This month, the Chief Executives of Chrysler, General Motors and Ford grovelled back to Washington, tails between their legs, chastised by Congress for their display of capitalist excess when they arrived to their November begging session aboard separate corporate jets. This time, their humble 520-mile road trip in hybrid cars was just so Green and so Special that I bet it moved even Al Gore (also known as “The Inventor”). Speaking of invention, getting the Big 3 automakers to make hybrid cars is part of the grand scheme Gore has invented to save the planet.
Well, what about saving the country from economic ruin? The auto leaders warned that American families and the very soundness of our economy would be disastrously affected if a bailout is rejected by Congress. And the Big Three have a lot of support in their appeal to Santa as other major companies, the U.S. Chamber of Commerce, labor unions, and other interest groups hunker down for a major lobbying effort.
If saving the planet and saving the economy are the very raisons d’etre of a business enterprise, where does this duty come from? As many Objectivists know, it is the pernicious and ubiquitous moral standard of altruism. And its modern manifestation is the Corporate Social Responsibility Movement which has placed tremendous pressure on companies to cast aside the very notion of profit-making as their primary goal and legitimate purpose.
This movement pushes businesses to “behave responsibly,” by demonstrating environmental awareness, concern for human rights, and giving money for community development. The Corporate Social Responsibility Initiative at Harvard’s Kennedy School of Government explains it very well:
Throughout the industrialized world and in many developed countries there has been a sharp escalation in the social roles corporations are expected to play. Companies are facing new demands to engage in public-private partnerships and are under growing pressure to be accountable not only to shareholders, but also to stakeholders such as employees, consumers, suppliers, local communities, policymakers, and society-at-large.
While the moral foundation for capitalism identified by Ayn Rand is largely unknown today, there is no such lack of awareness of the moral rationale for Corporate Responsibility. We find its specific ideas in the popular notion of “economic and social justice.” The Center for Economic and Social Justice defines that principle in what I describe as a stew of the best original ideals of America’s Founding Fathers, seasoned with a religious-based identity of the nature of man, and congealed in the view that man’s highest moral purpose is a duty to the social justice of others — in other words, the incompatible combining of liberty and property rights with religion and altruism:
There is a Source of all creation and of all universal and absolute values such as Truth, Love and Justice, which represent the ultimate ends of human actions. Many people call this Source, God. … The essential means to achieve the sovereignty of the person include such inalienable human rights as the right to life, liberty, and access to productive property and free markets, equality of opportunity, and the secret ballot. These rights–including the rights of property–are not ultimate ends in themselves, but they are intermediate ends or fundamental means to enable each person to pursue Truth, Love and Justice. … The highest responsibility of each person is to pursue absolute values and to promote economic and social justice in his or her personal life and all associations with others.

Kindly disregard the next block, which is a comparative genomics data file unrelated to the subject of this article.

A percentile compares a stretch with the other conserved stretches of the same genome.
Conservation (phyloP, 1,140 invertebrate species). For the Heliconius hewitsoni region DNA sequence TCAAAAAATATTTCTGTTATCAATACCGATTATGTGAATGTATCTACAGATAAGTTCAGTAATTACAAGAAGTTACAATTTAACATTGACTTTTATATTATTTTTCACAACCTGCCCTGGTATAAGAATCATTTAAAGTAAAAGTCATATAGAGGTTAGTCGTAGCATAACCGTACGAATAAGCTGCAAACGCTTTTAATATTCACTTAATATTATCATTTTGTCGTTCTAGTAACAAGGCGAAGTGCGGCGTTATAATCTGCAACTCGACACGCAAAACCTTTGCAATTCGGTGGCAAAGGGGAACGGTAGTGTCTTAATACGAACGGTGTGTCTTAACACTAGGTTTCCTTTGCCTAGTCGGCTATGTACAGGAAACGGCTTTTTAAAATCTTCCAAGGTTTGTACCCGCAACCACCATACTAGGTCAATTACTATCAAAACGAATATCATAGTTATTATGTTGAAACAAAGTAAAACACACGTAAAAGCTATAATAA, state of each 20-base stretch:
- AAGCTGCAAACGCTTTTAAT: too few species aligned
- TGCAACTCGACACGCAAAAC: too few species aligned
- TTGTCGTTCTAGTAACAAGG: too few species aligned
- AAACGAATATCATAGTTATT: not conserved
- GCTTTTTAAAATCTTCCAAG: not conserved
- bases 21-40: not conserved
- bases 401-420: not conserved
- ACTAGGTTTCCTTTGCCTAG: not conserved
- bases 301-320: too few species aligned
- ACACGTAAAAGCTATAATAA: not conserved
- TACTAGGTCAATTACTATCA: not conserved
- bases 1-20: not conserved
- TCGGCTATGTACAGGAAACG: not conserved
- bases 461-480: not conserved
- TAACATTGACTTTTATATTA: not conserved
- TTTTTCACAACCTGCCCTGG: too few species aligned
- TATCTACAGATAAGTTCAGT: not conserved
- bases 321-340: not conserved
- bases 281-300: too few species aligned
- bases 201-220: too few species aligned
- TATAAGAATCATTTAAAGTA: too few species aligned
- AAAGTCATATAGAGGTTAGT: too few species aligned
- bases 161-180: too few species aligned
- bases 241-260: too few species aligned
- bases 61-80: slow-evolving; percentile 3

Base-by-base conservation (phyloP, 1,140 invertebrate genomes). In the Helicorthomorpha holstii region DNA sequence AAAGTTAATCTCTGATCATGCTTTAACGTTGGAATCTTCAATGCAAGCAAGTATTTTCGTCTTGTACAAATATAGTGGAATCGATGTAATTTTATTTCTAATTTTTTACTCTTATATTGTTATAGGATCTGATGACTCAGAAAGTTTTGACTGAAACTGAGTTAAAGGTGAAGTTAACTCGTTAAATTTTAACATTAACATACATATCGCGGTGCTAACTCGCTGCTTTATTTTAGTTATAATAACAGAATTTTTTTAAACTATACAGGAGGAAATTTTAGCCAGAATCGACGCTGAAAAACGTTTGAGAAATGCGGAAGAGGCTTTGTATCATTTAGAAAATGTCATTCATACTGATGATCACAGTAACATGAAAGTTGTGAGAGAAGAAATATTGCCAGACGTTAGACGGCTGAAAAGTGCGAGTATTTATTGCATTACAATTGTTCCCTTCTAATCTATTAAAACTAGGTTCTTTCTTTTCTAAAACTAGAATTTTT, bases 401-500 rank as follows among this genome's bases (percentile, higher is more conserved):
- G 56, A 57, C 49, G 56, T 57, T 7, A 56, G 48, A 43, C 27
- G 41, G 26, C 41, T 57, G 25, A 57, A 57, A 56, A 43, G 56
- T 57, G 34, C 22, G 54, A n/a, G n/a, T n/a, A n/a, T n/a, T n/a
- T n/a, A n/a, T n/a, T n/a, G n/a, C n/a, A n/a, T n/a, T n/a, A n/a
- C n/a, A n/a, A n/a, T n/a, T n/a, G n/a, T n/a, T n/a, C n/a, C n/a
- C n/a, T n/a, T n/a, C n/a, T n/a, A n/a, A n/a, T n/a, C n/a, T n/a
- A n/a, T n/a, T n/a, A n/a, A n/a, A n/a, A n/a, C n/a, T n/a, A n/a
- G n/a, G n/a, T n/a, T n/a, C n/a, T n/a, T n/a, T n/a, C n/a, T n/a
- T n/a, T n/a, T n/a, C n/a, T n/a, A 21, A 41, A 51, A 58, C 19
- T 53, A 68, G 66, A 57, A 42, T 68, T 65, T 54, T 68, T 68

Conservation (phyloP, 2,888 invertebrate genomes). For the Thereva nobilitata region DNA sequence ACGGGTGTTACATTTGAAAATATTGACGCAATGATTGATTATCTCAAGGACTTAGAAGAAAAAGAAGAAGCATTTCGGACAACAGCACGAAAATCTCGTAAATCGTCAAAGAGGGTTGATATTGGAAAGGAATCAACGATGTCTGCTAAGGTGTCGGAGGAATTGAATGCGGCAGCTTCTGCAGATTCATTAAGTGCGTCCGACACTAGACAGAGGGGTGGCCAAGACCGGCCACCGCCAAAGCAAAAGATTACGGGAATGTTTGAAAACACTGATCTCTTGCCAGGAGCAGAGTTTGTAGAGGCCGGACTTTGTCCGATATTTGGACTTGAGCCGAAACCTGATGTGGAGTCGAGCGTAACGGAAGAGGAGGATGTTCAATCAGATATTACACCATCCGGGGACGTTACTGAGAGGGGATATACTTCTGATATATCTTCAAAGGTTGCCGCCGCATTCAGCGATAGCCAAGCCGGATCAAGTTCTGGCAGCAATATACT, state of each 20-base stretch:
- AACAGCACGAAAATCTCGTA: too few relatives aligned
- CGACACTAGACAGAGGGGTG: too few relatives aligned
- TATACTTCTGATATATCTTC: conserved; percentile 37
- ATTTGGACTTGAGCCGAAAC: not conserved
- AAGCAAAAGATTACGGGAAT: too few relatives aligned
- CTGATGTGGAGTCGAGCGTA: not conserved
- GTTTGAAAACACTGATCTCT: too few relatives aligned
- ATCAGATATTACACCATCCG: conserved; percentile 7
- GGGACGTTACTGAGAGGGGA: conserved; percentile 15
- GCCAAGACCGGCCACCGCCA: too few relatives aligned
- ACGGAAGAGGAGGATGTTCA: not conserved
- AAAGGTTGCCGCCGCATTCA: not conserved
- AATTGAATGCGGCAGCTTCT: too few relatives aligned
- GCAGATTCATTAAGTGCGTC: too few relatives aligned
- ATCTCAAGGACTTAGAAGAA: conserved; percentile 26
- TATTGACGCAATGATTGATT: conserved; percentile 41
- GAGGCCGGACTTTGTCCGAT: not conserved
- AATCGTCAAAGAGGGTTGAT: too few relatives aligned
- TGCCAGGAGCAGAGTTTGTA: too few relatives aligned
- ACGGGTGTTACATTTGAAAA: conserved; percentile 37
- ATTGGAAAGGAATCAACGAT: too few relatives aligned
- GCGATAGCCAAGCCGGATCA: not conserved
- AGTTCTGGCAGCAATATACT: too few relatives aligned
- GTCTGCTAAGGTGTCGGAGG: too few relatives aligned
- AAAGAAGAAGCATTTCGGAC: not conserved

To enlighten us as to the social system consistent with these “core values,” the Center offers a side-by-side comparison of what it considers two “unjust” models, capitalism and socialism, with the ideal “just third way” of economic and social justice. I have provided a link to the entire comparison; but in summary, the Center views capitalism as literally a “dog-eat-dog” kind of system that is morally and practically no better than “scarcity”-causing socialism.
The Big Three arrived in Washington not only in a hybrid car, they arrived with a hybrid morality. The ever-growing and widely-embraced partnerships of government and business is the natural consequence of these moral contradictions. In such a union of social purpose, government and business desperately need each other to survive. But the price is paid by the American heart and soul, and the individuals who must set aside their pursuit of happiness for social goals defined by think tanks and politicians.
But what if there were a non-contradictory view of the nature of man, his requirements for survival and a non-sacrificial moral purpose in life? Such a system would be opposite of the deal-with-the-devil mixed economy we have now, where the main moral and practical purpose of business is to serve the welfare of society. Such a system would be laissez-faire capitalism, a society of real economic and social justice for individuals who create wealth and prosper because of it.